Step 1: Set a big goal. A few weeks ahead, challenge individual church members to sign up to bake several dozen homemade heart-shaped cookies. They can vary in size, and may be plain, simply frosted or elegantly decorated. Remind volunteers to pray as they bake. If 20 members of a small church bake five dozen cookies, those 100 dozen cookies can touch 50 new families for Christ! A larger church’s goal could be several hundred dozen.
Step 2: Invite the town. Post an exterior sign: “Free homemade Valentine cookies! Please stop by February 14th between noon and 2:00 pm to receive our gift of love: two dozen heart cookies.” Print business-card-size invitations for members to distribute. Deliver door hangar invitations to the neighborhood around the church. Submit a newspaper story about the project, with a quality photo of a member baking cookies.
Step 3: Prepare well. Set beautiful tables of cookies in a convenient foyer and plan a simple pick-up process. The gift will include a church brochure, newsletter, note from the pastor, and Valentine-themed evangelism tract (i.e. Valentine Memory Cross from ats.org or Happy Valentine’s Day from christianbook.com).
Step 4: Joyfully give. On the day of the event, folks come in and choose two dozen cookies, which are packaged for them by friendly church members. Each person is treated as an important guest, and hot cider and cocoa are served to those who want to relax and visit. A “decoration station” allows kids to frost and sprinkle a large heart cookie, and every person is verbally invited to Sunday worship. Absolutely no donations are accepted. This is a gift.
When cookies are gone, post an exterior sign, “Oops! Our 7,000 homemade cookies are gone. Please take a brochure and know that you’re loved by God and Hope Baptist Church.” Have leftover cookies? After the event, package leftover cookies to deliver to nearby businesses and shut-ins. This project could also be done as a Christmas Cookie Extravaganza.
It’s a major effort but a Cookie Extravaganza will “get-'em-in-the-doors” and provides an effective way to touch lives and love them to Jesus!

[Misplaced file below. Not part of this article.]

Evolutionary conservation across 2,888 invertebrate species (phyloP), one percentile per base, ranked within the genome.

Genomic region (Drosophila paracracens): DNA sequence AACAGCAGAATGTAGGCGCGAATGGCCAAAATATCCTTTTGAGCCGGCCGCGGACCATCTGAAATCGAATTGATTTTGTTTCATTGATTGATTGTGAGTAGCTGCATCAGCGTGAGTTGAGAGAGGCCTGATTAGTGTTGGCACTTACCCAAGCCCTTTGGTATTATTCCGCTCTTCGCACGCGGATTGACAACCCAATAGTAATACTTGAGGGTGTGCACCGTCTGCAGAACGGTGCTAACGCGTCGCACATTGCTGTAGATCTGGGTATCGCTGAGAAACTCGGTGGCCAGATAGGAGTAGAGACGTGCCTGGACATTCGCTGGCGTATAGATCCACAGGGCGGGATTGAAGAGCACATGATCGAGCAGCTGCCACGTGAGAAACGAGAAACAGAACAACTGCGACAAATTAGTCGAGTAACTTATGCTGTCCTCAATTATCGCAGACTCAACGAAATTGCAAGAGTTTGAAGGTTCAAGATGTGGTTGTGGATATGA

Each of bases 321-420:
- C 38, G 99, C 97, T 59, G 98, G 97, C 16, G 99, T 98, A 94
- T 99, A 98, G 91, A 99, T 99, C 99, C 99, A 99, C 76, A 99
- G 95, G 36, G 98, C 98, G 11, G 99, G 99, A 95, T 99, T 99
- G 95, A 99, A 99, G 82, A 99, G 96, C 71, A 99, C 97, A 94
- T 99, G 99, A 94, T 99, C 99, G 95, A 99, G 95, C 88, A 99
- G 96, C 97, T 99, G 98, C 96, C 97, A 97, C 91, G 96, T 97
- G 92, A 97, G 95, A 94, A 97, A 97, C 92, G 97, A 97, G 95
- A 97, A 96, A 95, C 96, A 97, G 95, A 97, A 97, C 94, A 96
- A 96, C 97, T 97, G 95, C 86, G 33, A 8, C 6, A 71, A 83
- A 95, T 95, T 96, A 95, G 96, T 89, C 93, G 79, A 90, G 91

©Diana Davis is author of Fresh Ideas for Women’s Ministry (B&H Publishing) and wife of Indiana Baptist Convention’s executive director. www.keeponshining.com
Fresh Ideas by Diana Davis
Coming to Your Church Monday Morning…
He cleans the church’s carpet regularly, but he’s never been invited to worship there. She delivers the church mail; but she doesn’t know Jesus. The family spent hours there during Aunt Tip’s funeral, but none of them go to church.
Yes, guests attend your church for worship services, but additional dozens—even hundreds—walk in on weekdays each year! They come in for directions, weddings, benevolence or after-game fellowships. They attend scouts, daycare, support groups. There’s the exterminator, repairman, roofer, delivery person…and God brings them inside your building. Will they meet Jesus there?
Need fresh ideas to intentionally impact each person who walks in your church doors?
Let your walls talk. Stroll through your church entryways and offices, carefully observing as if it’s your first time there. What can a stranger learn about your church and your God? Consider ways to entice them to want to come back on Sunday. Can someone walking through your church foyer actually sign up for a class or an event? Print business cards with the church meeting times and website. Play Christian music. Use every piece of art and every wall hanging to point to the One you worship. Attractively display current newsletters, brochures, witnessing tracts, magazines and invitations for visitors to take. Replace negative or outdated signage. Carefully read each poster to assure outsiders can understand it.